Responsibilities will include:
-Protecting the existing terminal base by influencing customer usage patterns, increasing product adoption, and helping the sales-force to generate and close new sales opportunities.
-Building and maintaining key relationships with decision-makers and senior financial professionals.
-Shaping future product development by providing business managers with actionable feedback on the latest trends, regulations and market practices.
-Marketing the product by speaking at external events and industry conferences; organizing and delivering seminars, webinars and audio-visual presentations; writing content for Bloomberg on-line and printed publications.
-Furthering the knowledge of our sales-force by designing and delivering customized training.
-Formulating responses to queries from prospects, customers, salespeople and our Help Desk.
-Demonstrable expertise and success in the financial industry, with a broad and detailed theoretical knowledge and practical experience in equity derivatives.
-Thorough knowledge and experience of the BLOOMBERG PROFESSIONALÂ® service, and familiarity with other relevant market information platforms.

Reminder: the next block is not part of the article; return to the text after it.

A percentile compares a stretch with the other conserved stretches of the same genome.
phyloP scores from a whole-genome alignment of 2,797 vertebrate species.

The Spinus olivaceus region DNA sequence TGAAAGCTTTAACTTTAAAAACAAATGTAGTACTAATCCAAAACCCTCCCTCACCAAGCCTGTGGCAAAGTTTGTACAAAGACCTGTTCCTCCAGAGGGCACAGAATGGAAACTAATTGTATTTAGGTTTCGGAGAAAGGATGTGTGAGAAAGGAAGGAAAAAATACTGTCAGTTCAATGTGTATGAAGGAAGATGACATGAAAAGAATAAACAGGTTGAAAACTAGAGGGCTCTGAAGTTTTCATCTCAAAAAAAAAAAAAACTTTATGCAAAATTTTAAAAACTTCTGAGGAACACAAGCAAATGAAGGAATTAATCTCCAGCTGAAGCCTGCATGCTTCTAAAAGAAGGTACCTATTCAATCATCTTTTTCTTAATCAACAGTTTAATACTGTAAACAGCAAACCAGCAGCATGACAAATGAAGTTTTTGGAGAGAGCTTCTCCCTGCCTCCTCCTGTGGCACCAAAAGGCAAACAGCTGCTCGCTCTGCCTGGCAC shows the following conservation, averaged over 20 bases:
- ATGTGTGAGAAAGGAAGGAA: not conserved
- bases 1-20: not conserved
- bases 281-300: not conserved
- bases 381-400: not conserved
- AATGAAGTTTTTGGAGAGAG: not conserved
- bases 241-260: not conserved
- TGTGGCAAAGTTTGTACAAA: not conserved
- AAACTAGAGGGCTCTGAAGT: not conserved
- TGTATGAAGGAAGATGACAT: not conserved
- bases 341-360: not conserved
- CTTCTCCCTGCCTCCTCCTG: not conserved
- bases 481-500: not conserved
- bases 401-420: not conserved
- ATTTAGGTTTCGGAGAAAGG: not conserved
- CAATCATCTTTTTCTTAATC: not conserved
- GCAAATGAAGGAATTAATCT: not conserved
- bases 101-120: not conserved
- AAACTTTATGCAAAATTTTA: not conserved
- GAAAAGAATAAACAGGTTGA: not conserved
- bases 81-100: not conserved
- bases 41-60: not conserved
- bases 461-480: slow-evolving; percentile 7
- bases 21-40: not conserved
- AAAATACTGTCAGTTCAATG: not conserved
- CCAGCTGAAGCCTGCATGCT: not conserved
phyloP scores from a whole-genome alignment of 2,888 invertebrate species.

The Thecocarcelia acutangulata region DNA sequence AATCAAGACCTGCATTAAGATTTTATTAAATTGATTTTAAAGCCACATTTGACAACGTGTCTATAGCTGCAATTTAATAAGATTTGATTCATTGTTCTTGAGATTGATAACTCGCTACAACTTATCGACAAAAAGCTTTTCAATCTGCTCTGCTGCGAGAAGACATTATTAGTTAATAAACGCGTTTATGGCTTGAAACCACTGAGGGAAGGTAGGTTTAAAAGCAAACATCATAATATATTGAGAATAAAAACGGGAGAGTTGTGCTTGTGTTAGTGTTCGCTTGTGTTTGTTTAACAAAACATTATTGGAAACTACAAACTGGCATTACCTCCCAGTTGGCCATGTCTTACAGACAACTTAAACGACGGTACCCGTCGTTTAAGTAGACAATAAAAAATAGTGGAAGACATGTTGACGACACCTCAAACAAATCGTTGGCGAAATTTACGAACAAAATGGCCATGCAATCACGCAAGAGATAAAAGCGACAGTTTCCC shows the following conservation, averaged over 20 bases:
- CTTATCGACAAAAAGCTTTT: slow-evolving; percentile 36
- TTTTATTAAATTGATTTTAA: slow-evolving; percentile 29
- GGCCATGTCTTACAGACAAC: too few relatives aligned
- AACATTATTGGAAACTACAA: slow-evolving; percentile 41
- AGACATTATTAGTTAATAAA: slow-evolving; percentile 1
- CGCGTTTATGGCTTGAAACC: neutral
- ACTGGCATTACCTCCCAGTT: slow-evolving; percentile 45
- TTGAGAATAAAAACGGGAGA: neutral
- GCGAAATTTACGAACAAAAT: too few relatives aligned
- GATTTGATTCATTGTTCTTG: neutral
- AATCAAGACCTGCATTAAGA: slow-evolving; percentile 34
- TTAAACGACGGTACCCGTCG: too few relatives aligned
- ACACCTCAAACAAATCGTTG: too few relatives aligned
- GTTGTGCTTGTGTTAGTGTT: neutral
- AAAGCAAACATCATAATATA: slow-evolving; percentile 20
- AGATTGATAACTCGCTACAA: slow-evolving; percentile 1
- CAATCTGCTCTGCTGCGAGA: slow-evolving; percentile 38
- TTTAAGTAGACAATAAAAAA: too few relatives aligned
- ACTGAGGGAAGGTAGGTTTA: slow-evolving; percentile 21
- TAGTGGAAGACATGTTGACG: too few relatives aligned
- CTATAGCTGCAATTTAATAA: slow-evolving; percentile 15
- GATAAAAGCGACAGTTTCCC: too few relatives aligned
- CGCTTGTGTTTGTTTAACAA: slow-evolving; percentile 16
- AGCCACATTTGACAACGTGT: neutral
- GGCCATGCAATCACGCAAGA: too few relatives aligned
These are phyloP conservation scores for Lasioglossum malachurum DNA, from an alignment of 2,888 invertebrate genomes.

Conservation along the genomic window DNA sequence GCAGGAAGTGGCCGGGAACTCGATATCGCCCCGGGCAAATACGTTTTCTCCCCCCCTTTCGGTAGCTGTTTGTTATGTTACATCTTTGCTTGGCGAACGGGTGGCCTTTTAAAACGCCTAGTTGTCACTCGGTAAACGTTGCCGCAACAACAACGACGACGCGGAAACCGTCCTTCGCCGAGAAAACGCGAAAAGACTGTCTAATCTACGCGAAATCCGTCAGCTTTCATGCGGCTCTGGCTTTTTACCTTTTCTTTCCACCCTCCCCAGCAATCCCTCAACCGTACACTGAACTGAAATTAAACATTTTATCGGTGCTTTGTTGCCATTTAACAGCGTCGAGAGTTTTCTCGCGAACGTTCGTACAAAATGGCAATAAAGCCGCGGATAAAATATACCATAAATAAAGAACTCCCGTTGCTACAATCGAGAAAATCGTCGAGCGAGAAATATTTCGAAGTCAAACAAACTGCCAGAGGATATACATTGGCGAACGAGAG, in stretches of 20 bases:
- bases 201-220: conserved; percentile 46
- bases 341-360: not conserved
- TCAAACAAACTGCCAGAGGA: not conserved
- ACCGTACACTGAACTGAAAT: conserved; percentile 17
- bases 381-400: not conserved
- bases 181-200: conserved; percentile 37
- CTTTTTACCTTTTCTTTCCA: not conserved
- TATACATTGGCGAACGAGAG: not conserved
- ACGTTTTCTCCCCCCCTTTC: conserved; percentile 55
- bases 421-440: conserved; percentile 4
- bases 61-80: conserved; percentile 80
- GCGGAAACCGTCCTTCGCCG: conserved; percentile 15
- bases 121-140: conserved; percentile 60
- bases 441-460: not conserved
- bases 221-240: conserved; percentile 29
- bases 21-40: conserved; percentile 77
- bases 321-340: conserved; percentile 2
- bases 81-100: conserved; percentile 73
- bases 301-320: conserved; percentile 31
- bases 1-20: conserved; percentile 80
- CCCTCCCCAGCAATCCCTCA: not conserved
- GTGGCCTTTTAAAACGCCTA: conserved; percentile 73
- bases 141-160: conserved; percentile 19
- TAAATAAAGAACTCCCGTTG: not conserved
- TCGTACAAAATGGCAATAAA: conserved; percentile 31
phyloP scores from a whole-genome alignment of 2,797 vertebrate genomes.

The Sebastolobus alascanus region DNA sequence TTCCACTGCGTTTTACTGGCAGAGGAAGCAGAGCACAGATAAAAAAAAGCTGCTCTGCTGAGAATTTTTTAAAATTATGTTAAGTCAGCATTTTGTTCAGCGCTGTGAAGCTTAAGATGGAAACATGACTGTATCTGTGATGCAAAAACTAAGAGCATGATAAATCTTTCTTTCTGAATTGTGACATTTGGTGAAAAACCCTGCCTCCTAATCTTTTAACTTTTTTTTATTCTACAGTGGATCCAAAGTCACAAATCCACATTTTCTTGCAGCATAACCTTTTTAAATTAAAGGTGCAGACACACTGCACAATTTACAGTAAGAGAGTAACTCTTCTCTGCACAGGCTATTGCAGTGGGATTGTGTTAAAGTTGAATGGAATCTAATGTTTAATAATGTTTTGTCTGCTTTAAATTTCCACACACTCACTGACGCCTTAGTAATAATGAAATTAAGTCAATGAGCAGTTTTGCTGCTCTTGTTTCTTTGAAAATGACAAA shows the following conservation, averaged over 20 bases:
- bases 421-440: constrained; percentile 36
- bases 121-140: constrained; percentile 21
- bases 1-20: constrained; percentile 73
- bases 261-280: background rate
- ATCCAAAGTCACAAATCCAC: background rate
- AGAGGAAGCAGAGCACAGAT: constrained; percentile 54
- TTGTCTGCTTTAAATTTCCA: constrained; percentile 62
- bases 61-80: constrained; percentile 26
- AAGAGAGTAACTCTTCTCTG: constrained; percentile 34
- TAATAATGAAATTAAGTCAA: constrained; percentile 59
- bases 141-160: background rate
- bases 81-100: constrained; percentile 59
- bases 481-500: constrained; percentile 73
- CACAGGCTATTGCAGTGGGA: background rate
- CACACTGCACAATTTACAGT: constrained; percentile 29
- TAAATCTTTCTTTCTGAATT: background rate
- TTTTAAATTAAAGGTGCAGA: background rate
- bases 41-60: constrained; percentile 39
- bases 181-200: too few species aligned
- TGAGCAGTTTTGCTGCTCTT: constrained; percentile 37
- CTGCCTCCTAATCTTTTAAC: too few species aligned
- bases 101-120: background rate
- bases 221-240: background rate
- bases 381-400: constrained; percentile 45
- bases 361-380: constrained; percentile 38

-An extensive network of deep client relationships, and ties to applicable professional organizations, societies and associations.
-Exemplary communication and customer service skills, with the ability to initiate, develop and maintain relationships with senior market professionals.
-Outstanding presentational skills, with the power to command and hold the attention of both small groups and large audiences.
-Excellent negotiating and inter-personal skills, with the capacity to influence decisions and deliver results in a timely manner.
-Strong written skills.
-Strong organizational skills, with the ability to successfully prioritize multiple tasks.
I think I get it, you are supposed to support the sale of Bloomberg terminals and allied products. That sounds like honest work to me, but B-schools may see it as mostly a sales role, or sales support role (I got a feeling the peeps at Bloomberg who make the big bucks are salespersons) rather than something close to an IB analyst role.